On another subject, The comments on the VO blog are surprisingly civil, at least compared to a few other blogs I read. We do very occasionally reject comments for the following reasons:
  • Obvious spam or less obvious spam, like linking to another store or blog without it adding value to the conversation.
  • General rude tone in a comment.
  • Repeating an answer or explanation that has already been posted in another comment. It's simply polite to read the existing comments before posting so future readers won't have to read the same thing over-and-over.
  • Containing information or advice that I know to be totally wrong or dangerous, doesn't happen often.
Overall, though, I'm really pleased with how nice most folks who reads this blog seem to be. I also wanted to mention that I meet, or at least have e-mail correspondence, with some really neat individuals who read the blog. I'm always surprised when I find out that a writer or entrepreneur or artist who's work I admire reads my ramblings.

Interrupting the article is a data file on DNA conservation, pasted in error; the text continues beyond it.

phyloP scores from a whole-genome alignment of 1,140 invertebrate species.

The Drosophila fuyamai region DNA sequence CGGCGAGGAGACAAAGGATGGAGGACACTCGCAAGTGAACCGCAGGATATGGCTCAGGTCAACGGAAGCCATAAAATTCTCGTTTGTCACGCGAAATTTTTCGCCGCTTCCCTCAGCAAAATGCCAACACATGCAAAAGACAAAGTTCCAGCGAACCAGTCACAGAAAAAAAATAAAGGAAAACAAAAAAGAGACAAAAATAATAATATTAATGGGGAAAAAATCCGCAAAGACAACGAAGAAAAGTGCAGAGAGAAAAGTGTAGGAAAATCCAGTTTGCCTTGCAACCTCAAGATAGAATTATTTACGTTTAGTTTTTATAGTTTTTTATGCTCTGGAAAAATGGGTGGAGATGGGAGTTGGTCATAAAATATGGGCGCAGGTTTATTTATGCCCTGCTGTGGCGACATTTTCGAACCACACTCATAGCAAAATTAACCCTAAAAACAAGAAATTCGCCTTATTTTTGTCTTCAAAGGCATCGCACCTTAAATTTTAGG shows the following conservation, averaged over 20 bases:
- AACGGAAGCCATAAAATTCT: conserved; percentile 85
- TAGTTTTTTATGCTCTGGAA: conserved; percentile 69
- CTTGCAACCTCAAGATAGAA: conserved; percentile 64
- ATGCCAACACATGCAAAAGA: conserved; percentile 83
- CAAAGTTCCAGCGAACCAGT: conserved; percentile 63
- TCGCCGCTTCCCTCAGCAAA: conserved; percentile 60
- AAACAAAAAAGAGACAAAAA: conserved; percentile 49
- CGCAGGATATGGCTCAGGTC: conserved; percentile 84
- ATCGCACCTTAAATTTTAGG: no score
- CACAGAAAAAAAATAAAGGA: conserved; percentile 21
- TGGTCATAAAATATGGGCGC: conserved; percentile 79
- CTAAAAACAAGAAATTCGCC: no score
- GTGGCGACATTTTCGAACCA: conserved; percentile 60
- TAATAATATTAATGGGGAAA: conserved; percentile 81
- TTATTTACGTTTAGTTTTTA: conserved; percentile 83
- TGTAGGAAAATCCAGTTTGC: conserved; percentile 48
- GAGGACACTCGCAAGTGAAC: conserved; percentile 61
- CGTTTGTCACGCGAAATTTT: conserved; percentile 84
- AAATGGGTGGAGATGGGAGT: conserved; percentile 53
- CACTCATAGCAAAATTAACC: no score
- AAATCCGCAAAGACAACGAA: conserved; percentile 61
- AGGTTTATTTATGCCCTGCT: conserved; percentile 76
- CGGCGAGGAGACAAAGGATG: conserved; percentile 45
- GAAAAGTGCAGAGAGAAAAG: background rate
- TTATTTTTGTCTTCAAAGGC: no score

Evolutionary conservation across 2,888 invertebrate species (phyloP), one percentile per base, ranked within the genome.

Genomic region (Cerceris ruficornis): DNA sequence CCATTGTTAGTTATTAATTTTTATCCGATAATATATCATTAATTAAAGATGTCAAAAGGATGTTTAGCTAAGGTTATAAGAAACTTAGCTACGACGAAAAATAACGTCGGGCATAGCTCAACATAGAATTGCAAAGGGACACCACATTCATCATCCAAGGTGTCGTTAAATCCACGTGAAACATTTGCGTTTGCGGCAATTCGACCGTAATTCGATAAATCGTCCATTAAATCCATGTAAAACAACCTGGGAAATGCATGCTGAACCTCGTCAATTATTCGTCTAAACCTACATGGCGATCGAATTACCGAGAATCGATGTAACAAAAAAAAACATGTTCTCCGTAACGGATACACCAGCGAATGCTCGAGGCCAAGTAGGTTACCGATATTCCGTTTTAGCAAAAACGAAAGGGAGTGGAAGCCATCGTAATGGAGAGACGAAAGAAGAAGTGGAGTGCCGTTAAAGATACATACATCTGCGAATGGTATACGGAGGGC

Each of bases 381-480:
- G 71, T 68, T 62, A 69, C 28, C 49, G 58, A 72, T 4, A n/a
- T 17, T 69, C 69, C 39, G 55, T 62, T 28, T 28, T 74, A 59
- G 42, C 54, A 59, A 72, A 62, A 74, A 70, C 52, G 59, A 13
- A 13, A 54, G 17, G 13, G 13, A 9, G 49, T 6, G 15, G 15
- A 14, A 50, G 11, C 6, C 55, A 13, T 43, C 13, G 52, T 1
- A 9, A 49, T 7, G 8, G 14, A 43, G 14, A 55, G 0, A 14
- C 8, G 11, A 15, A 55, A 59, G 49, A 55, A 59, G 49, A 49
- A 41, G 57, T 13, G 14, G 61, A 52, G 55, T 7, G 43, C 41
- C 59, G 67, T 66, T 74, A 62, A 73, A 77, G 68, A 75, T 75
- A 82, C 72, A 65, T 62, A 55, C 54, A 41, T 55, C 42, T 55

14 comments:

WickedCold said...

My understanding is that two eyelets are preferred because of the triangulation, making it far more secure and sturdy. This makes perfect sense to me. Do you disagree?

Chris Kulczycki said...

But they are triangulated with three attachment points, the one drawbolt and the dropout two eyelets? Good point though, having two drawbolts does help keep things from vibrating on rough roads, but I don't think that's why it was originally done.

somervillain said...